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13416.5

1861, Spel8 Shapleigh Rund,

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Characters in the Induction.

Lord, before whom the Play is fuppos'd to be play'd.
Christopher Sly, a drunken Tinker.

A

Hoftefs.

Page, Players, Huntfmen, and other Servants attending on the Lord.

Dramatis Perfonæ.

Baptifta, Father to Catharina and Bianca; very rich. Vincentio, an old Gentleman of Pifa.

Lucentio, Son to Vincentio, in love with Bianca.

Petruchio, a Gentleman of Verona, a Suitor to Catharina.

Gremio, } Pretenders to Bianca.

Hortenfio,

Tranio, } Servants to Lucentio.

Biondello,

Grumio, Servant to Petruchio.

Pedant, an old fellow fet up to perfonate Vincentio.

Catharina, the Shrew.
Bianca, her Sifter.
Widow.

Taylor, Haberdashers; with Servants attending on
Baptifta and Petruchio.

SCENE, fometimes in Padua; and fometimes in Petruchio's House in the Country.

THE

THE

TAMING of the SHREW.

INDUCTION

I'

SCENE I.

Before an Alehoufe on a Heath.

Enter Hoftefs and Sly.

SLY.

"'LL pheese you*, in faith.

rogues.

Hoft. A pair of stocks, you rogue! Sly. Y'are a baggage; the Slies are no * Look in the Chronicles, we came in with Richard Conqueror; therefore, paucus pallabris 2; let the world nide: Sella.

'I'll pheefe you,-] To pheeze or feafe, is to feparate a twift into fingle threads. In the figurative fenfe it may well enough be taken, like teaze or toze, for to barrass, to plague. Perhaps I'll pheeze you, may be equivalent to I'll comb your head, a phrafe vulgarly used by perfons of Sly's character on like occafions.

no rogues.] That is, no vagrants, no mean fellows, but Gentlemen.

-paucus pallabris; ] Sly, as an ignorant Fellow, is purpofely made to aim at Languages out of his knowledge, and knock the Words out of Joint. The Spaniards say, pocas palabras, i. e. few words as they do likewise, Cefa, i. e. be quiet. B 2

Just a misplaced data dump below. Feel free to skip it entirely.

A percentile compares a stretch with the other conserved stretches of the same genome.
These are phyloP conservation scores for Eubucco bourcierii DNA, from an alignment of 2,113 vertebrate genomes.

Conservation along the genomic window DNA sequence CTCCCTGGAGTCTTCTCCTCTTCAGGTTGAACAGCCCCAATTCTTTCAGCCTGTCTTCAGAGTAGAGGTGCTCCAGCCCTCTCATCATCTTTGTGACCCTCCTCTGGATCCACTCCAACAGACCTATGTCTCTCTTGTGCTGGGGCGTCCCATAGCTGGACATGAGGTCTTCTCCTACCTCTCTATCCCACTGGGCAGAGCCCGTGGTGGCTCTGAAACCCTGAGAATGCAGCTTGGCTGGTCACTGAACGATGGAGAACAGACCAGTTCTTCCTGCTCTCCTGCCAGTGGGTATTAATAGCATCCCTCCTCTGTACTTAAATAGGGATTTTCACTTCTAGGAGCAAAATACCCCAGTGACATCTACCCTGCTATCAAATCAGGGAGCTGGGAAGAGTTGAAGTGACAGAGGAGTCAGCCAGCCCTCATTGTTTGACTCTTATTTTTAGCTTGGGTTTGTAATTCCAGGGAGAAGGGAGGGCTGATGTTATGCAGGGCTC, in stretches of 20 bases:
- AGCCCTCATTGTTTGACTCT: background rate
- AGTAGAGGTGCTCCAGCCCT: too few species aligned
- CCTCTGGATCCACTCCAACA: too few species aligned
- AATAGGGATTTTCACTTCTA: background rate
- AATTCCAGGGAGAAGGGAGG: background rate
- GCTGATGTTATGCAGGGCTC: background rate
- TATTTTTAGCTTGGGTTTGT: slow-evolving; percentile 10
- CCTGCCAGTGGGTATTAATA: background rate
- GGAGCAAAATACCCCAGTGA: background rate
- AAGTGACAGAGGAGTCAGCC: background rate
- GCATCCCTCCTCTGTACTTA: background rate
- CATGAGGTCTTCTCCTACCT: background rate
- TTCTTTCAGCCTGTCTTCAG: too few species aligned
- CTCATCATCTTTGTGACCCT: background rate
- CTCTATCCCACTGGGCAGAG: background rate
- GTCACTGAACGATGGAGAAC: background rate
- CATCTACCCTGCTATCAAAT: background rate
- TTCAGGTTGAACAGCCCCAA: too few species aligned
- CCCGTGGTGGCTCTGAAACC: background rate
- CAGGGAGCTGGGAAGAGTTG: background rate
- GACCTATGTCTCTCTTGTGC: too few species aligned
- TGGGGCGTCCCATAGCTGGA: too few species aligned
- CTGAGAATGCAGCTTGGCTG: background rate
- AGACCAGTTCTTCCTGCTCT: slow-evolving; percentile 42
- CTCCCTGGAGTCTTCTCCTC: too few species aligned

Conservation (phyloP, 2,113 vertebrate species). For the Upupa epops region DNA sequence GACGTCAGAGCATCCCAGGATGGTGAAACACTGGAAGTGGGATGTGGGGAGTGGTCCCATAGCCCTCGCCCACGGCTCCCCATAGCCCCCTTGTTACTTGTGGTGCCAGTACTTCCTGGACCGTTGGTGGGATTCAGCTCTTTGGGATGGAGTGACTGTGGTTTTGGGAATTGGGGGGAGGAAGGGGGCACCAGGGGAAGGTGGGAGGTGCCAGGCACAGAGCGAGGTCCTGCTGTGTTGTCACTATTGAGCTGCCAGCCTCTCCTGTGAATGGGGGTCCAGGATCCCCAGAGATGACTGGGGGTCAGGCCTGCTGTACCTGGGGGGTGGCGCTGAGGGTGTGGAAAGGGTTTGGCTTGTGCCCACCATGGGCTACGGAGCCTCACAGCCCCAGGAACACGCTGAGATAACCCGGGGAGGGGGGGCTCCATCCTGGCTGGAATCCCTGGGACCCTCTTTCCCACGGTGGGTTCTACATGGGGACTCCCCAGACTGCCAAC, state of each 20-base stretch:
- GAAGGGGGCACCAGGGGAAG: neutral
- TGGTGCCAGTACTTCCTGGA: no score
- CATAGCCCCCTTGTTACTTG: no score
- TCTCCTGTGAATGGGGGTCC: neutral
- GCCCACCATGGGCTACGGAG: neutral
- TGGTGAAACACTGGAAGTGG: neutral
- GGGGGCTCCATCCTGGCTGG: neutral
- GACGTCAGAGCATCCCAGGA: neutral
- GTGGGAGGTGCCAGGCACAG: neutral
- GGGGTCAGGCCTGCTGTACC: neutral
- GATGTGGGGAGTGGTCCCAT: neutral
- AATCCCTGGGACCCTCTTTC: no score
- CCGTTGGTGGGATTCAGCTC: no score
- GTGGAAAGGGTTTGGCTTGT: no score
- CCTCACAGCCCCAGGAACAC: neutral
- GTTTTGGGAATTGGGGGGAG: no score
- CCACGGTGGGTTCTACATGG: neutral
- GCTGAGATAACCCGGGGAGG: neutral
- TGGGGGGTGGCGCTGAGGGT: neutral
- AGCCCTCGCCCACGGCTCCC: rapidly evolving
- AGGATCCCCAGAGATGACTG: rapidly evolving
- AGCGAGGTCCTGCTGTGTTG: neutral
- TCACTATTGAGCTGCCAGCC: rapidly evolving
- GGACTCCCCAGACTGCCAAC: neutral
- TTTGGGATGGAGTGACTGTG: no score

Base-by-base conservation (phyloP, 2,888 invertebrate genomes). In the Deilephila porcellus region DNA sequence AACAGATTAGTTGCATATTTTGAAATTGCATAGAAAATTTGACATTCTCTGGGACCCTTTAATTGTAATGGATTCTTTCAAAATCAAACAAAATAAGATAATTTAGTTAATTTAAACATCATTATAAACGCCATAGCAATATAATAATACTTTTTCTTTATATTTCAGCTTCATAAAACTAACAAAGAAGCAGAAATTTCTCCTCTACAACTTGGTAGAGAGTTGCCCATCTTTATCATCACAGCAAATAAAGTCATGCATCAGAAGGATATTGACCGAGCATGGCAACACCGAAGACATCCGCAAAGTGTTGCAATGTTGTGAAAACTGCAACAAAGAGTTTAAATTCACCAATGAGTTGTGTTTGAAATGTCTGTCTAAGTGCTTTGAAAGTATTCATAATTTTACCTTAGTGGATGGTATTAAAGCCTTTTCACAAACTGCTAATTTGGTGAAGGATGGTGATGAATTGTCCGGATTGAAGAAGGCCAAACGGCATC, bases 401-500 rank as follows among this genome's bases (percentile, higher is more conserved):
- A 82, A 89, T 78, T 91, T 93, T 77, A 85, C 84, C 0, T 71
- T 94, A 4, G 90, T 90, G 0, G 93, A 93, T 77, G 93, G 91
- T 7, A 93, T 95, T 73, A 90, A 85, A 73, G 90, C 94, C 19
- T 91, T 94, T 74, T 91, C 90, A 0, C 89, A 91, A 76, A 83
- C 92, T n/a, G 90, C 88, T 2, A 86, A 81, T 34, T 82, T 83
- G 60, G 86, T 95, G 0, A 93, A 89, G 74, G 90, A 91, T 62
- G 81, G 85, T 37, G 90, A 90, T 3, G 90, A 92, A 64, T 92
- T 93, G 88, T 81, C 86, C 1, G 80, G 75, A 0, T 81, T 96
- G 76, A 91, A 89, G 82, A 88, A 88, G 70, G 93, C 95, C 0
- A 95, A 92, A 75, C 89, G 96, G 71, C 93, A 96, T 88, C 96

:

THEOB.

Hofl.

2

1

Hoft. You will not pay for the glaffes you have burst? Sly. No, not a denier: go by, Jeronimo. thy cold bed, and warm thee 3.

go to

Hoft. I know my remedy; I must go fetch the Thirdborough+.

Sly. Third, or fourth, or fifth borough, I'll answer him by law; I'll not budge an inch, boy; let him come, and kindly. [Falls afleep.

But

3 Go by S. Jeronimy, go to thy" fom, don't interrupt me, go,
cold Bed, and warm thee.] All "by;" and, to fix the Satire in
the Editions have coined a Saint his Allufion, pleasantly calls her
here, for Sly to fwear by. Feronymo.
THEOBALD.
the Poet had no fuch Intentions.
The Paffage has particular Hu-
mour in it, and must have been
very pleafing at that time of day.
But I must clear up a Piece of
Stage history, to make it under-
ftood. There is a fuftian old
Play, call'd, Hieronymo; Or,
The Spanish Tragedy: which, I
find, was the common Butt of
Rallery to all the Poets of Shake
Speare's Time and a Paffage,
that fappear'd very ridiculous in
that Play, is here humorously al-
luded to. Hieronymo, thinking
himself injur'd, applies to the
King for Juftice; but the Cour-
tiers, who did not defire his
Wrongs fhould be fet in a true
Light, attempt to hinder him
from an Audience.

Hiero. Juftice, ob! justice to
Hieronymo.
Lor. Back;

-fee'st thou not,
the King is bufy?
Hiero. Oh, is be fo?
King. Who is He, that inter-
rupts our Bufiness?
Hiero. Not I:- Hierony-
mo, beware; go by, go by.
So Sly here, not caring to be
dun'd by the Hoftefs, cries to her
in Effect. "Don't be trouble-

+ — I must go fetch the Headborough.

Sly. Third, or fourth, or fifth Borough, &c.] This corropt reading had pafs'd down through all the Copies, and none of the Editors pretended to guess at the Poet's Conceit. What an infipid, unmeaning Reply does Sly make to his Hoftefs? How do third, or fourth, or fifth Borough relate to Headborough? The Author intended but a poor Witticism, and even That is loft. The Hoftefs would fay, that she'll fetch a Conftable! and this Officer fhe calls by his other Name, a Thirdborough and upon this Term Sly founds the Conundrum in his Anfwer to her. Who does not perceive, at a fingle glance, fome Conceit ftarted by this certain Correction? There is an Attempt at Wit, tolerable enough for a Tinker, and one drunk too. Third-borough is a Saxon-Term fufficiently explain'd by the Gloffaries: and in our Statute books, no farther back' than the 28th Year of Henry VIIIth, we find it used to fignify a Conftable. THEOBALD.

SCENE

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